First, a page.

The Cyclopedia of New Zealand [Taranaki, Hawke's Bay & Wellington Provincial Districts]
Onga Onga is an outlying settlement ten miles south-west from Waipawa, with which it has a bi-weekly coach service. Two large estates in the district, “Forest Gate” and “Mount Vermon,” which were cut up for closer, settlement in 1902 and 1905 respectively, have added greatly to the increased prosperity and population of the district. Sheepfarming, grain cropping and dairy farming are the chief industries. To encourage the latter a large creamery has been erected, and is stocked with an up-to-date plant of the latest machinery. The roads in the district are good, which enables settlers to convey produce without much expense into Waipawa or Waipukurau, the nearest towns on the railway line. There are large stock and sheep yards in the township, where monthly sales are held by the Associated Napier stock auctioneers. The church, in which the various denominations hold their services, was built and given by Mr. H. H. Bridge. The settlement has one hotel, two stores, a coach factory, and a flour mill, and there is a recreation ground, two asphalt tennis courts, a cricket pitch, and a football ground. The school, which is a large wooden building, and divided into two class rooms, has seventy-seven scholars on the roll. The business of the post and telephone bureau is conducted at one of the local stores. To the west of Onga Onga are the Ruahine Mountains, a splendid sight on a clear, fine day, especially in the winter time, when the tops are capped with snow.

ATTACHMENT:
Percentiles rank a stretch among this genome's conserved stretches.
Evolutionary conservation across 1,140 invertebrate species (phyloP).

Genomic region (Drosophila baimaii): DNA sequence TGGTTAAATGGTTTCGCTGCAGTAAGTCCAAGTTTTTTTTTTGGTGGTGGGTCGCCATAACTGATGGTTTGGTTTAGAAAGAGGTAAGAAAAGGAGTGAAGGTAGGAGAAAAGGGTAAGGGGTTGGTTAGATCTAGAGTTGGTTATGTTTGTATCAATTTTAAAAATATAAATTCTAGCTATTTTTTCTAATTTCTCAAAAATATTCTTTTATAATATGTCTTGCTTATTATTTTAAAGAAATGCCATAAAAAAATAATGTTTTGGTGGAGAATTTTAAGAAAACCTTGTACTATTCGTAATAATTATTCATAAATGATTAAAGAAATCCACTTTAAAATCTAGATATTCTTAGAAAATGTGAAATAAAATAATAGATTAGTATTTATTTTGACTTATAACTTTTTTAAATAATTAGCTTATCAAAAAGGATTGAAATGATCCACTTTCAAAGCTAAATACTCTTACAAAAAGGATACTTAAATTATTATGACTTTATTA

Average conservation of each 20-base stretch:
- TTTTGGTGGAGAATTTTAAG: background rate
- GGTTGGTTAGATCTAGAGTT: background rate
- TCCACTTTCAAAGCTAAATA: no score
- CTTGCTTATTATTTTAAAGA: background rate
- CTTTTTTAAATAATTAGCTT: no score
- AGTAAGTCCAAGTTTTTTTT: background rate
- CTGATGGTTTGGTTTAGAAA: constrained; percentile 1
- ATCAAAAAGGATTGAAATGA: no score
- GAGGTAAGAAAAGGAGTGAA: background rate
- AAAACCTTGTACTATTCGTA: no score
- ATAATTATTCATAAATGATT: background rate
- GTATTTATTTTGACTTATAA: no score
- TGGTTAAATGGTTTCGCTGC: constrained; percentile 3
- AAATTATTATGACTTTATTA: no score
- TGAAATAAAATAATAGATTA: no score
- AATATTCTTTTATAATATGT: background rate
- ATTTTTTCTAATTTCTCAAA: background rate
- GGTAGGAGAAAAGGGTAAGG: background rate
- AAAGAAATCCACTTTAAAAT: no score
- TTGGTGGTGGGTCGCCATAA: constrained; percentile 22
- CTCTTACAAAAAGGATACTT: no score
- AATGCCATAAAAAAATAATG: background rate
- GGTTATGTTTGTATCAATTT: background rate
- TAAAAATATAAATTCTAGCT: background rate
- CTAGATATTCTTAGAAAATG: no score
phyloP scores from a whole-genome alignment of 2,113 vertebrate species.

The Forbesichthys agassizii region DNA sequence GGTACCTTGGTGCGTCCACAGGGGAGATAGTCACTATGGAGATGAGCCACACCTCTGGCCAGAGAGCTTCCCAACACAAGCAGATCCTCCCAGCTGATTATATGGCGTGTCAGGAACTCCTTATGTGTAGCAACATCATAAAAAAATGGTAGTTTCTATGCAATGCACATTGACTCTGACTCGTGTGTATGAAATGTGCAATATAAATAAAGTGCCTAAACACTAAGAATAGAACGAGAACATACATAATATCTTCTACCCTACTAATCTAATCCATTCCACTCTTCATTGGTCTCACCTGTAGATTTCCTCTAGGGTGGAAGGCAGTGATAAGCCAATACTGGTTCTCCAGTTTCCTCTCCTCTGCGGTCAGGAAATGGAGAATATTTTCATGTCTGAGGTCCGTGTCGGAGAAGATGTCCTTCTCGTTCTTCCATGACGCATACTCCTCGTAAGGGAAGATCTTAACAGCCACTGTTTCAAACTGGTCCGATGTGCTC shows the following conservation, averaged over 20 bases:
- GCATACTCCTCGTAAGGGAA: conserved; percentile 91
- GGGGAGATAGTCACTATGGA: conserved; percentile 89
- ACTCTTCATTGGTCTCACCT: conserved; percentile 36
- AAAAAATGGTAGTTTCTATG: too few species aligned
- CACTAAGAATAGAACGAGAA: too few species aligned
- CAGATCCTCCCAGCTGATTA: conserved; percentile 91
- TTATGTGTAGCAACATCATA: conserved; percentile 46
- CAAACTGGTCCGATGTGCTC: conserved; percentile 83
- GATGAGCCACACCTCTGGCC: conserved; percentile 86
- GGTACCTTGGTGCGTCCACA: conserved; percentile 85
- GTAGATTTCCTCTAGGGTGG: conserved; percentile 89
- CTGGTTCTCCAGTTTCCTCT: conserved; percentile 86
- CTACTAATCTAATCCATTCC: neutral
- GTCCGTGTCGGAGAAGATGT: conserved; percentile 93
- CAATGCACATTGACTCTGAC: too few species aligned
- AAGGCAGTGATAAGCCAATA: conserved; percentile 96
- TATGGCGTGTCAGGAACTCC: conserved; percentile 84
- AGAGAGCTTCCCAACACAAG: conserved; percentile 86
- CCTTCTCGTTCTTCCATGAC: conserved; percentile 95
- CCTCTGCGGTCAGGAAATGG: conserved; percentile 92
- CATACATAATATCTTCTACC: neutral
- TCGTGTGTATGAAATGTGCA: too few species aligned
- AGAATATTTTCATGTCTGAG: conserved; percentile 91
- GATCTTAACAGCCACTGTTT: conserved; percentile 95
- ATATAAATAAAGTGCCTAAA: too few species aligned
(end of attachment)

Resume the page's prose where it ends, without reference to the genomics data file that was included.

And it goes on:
Coles Brothers, Builders, Contractors, Plumbers, Painters, and House Decorators, Onga Onga. This business was established in the year 1878, by Mr. E. P. Coles, one of the oldest residents of the district, and was taken over by his sons in 1905. From a small concern, the firm has grown to one of considerable importance, chiefly through the thorough manner page 512 in which their contracts have been carried out. Their operations extend from Hastings to Eketahuna, whilst in Onga Onga and Tikokino they have erected many fine dwelling houses. A general stock of all necessary requisites is kept on the premises, and the timber used, matai, totara, rimu, and white pine, is supplied from the local bush.